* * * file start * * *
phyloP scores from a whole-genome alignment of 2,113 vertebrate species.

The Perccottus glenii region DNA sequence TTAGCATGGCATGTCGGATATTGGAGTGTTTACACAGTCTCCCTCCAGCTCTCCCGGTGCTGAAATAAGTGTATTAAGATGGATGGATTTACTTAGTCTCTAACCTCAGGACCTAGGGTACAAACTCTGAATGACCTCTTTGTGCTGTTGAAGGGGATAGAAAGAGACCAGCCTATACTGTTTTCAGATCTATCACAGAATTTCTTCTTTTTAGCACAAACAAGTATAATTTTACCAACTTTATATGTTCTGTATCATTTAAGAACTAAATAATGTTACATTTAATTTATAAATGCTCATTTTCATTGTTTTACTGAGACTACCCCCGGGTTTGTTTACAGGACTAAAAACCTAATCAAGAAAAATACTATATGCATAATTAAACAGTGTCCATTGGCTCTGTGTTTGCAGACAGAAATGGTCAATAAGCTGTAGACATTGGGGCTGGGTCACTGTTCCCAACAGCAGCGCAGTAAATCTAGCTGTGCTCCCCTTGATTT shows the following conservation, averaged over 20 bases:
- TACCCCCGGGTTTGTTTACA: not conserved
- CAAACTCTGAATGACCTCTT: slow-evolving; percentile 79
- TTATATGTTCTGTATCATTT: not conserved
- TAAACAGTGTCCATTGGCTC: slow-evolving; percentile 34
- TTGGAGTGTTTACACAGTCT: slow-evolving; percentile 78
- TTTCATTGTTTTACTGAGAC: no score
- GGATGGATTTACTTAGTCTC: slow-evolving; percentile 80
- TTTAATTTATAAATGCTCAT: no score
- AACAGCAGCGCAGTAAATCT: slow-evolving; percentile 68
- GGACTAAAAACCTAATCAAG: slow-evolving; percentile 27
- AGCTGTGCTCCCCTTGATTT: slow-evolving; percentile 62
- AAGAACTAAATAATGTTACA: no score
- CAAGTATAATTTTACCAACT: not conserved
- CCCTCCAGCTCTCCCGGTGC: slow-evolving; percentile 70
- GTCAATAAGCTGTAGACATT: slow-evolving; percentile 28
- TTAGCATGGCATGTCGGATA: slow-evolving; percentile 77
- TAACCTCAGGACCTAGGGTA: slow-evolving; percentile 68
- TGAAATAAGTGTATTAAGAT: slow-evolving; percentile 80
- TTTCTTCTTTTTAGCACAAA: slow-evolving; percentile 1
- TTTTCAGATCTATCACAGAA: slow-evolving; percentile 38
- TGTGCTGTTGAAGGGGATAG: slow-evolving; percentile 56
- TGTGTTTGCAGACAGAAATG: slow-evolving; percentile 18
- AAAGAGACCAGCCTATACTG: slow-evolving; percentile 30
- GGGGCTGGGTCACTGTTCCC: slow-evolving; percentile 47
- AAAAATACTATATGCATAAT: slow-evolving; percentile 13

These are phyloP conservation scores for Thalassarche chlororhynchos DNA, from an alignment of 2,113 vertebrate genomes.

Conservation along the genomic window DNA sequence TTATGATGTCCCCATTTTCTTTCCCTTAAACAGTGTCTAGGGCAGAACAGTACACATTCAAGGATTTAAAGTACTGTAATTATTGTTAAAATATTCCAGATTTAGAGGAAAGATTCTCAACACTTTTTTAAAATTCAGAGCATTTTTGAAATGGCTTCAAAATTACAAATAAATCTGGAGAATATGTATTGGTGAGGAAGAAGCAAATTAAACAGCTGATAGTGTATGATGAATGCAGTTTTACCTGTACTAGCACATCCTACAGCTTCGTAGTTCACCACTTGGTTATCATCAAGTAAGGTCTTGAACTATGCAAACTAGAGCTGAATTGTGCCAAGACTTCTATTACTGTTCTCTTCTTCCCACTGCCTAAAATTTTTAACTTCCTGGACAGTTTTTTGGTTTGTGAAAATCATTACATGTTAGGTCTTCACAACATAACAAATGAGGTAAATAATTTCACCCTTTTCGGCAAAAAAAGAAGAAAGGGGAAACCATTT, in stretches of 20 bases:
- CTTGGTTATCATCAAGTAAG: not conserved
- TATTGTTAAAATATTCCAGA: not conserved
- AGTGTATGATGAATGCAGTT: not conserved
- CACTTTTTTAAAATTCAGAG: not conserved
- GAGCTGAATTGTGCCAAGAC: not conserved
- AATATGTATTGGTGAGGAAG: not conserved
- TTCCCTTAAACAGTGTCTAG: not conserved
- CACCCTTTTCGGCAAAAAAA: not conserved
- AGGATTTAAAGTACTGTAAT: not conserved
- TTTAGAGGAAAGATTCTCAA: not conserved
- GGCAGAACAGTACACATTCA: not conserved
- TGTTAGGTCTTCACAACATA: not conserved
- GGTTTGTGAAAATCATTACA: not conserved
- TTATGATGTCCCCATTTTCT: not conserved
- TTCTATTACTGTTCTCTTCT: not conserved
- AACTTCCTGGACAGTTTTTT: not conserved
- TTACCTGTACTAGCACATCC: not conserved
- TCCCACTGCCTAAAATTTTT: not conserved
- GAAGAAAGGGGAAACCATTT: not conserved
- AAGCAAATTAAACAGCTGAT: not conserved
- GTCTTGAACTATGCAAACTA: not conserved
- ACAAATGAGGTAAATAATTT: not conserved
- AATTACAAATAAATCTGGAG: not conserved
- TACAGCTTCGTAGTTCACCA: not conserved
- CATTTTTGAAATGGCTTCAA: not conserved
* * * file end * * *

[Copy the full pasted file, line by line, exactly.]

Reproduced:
phyloP scores from a whole-genome alignment of 2,113 vertebrate species.

The Perccottus glenii region DNA sequence TTAGCATGGCATGTCGGATATTGGAGTGTTTACACAGTCTCCCTCCAGCTCTCCCGGTGCTGAAATAAGTGTATTAAGATGGATGGATTTACTTAGTCTCTAACCTCAGGACCTAGGGTACAAACTCTGAATGACCTCTTTGTGCTGTTGAAGGGGATAGAAAGAGACCAGCCTATACTGTTTTCAGATCTATCACAGAATTTCTTCTTTTTAGCACAAACAAGTATAATTTTACCAACTTTATATGTTCTGTATCATTTAAGAACTAAATAATGTTACATTTAATTTATAAATGCTCATTTTCATTGTTTTACTGAGACTACCCCCGGGTTTGTTTACAGGACTAAAAACCTAATCAAGAAAAATACTATATGCATAATTAAACAGTGTCCATTGGCTCTGTGTTTGCAGACAGAAATGGTCAATAAGCTGTAGACATTGGGGCTGGGTCACTGTTCCCAACAGCAGCGCAGTAAATCTAGCTGTGCTCCCCTTGATTT shows the following conservation, averaged over 20 bases:
- TACCCCCGGGTTTGTTTACA: not conserved
- CAAACTCTGAATGACCTCTT: slow-evolving; percentile 79
- TTATATGTTCTGTATCATTT: not conserved
- TAAACAGTGTCCATTGGCTC: slow-evolving; percentile 34
- TTGGAGTGTTTACACAGTCT: slow-evolving; percentile 78
- TTTCATTGTTTTACTGAGAC: no score
- GGATGGATTTACTTAGTCTC: slow-evolving; percentile 80
- TTTAATTTATAAATGCTCAT: no score
- AACAGCAGCGCAGTAAATCT: slow-evolving; percentile 68
- GGACTAAAAACCTAATCAAG: slow-evolving; percentile 27
- AGCTGTGCTCCCCTTGATTT: slow-evolving; percentile 62
- AAGAACTAAATAATGTTACA: no score
- CAAGTATAATTTTACCAACT: not conserved
- CCCTCCAGCTCTCCCGGTGC: slow-evolving; percentile 70
- GTCAATAAGCTGTAGACATT: slow-evolving; percentile 28
- TTAGCATGGCATGTCGGATA: slow-evolving; percentile 77
- TAACCTCAGGACCTAGGGTA: slow-evolving; percentile 68
- TGAAATAAGTGTATTAAGAT: slow-evolving; percentile 80
- TTTCTTCTTTTTAGCACAAA: slow-evolving; percentile 1
- TTTTCAGATCTATCACAGAA: slow-evolving; percentile 38
- TGTGCTGTTGAAGGGGATAG: slow-evolving; percentile 56
- TGTGTTTGCAGACAGAAATG: slow-evolving; percentile 18
- AAAGAGACCAGCCTATACTG: slow-evolving; percentile 30
- GGGGCTGGGTCACTGTTCCC: slow-evolving; percentile 47
- AAAAATACTATATGCATAAT: slow-evolving; percentile 13

These are phyloP conservation scores for Thalassarche chlororhynchos DNA, from an alignment of 2,113 vertebrate genomes.

Conservation along the genomic window DNA sequence TTATGATGTCCCCATTTTCTTTCCCTTAAACAGTGTCTAGGGCAGAACAGTACACATTCAAGGATTTAAAGTACTGTAATTATTGTTAAAATATTCCAGATTTAGAGGAAAGATTCTCAACACTTTTTTAAAATTCAGAGCATTTTTGAAATGGCTTCAAAATTACAAATAAATCTGGAGAATATGTATTGGTGAGGAAGAAGCAAATTAAACAGCTGATAGTGTATGATGAATGCAGTTTTACCTGTACTAGCACATCCTACAGCTTCGTAGTTCACCACTTGGTTATCATCAAGTAAGGTCTTGAACTATGCAAACTAGAGCTGAATTGTGCCAAGACTTCTATTACTGTTCTCTTCTTCCCACTGCCTAAAATTTTTAACTTCCTGGACAGTTTTTTGGTTTGTGAAAATCATTACATGTTAGGTCTTCACAACATAACAAATGAGGTAAATAATTTCACCCTTTTCGGCAAAAAAAGAAGAAAGGGGAAACCATTT, in stretches of 20 bases:
- CTTGGTTATCATCAAGTAAG: not conserved
- TATTGTTAAAATATTCCAGA: not conserved
- AGTGTATGATGAATGCAGTT: not conserved
- CACTTTTTTAAAATTCAGAG: not conserved
- GAGCTGAATTGTGCCAAGAC: not conserved
- AATATGTATTGGTGAGGAAG: not conserved
- TTCCCTTAAACAGTGTCTAG: not conserved
- CACCCTTTTCGGCAAAAAAA: not conserved
- AGGATTTAAAGTACTGTAAT: not conserved
- TTTAGAGGAAAGATTCTCAA: not conserved
- GGCAGAACAGTACACATTCA: not conserved
- TGTTAGGTCTTCACAACATA: not conserved
- GGTTTGTGAAAATCATTACA: not conserved
- TTATGATGTCCCCATTTTCT: not conserved
- TTCTATTACTGTTCTCTTCT: not conserved
- AACTTCCTGGACAGTTTTTT: not conserved
- TTACCTGTACTAGCACATCC: not conserved
- TCCCACTGCCTAAAATTTTT: not conserved
- GAAGAAAGGGGAAACCATTT: not conserved
- AAGCAAATTAAACAGCTGAT: not conserved
- GTCTTGAACTATGCAAACTA: not conserved
- ACAAATGAGGTAAATAATTT: not conserved
- AATTACAAATAAATCTGGAG: not conserved
- TACAGCTTCGTAGTTCACCA: not conserved
- CATTTTTGAAATGGCTTCAA: not conserved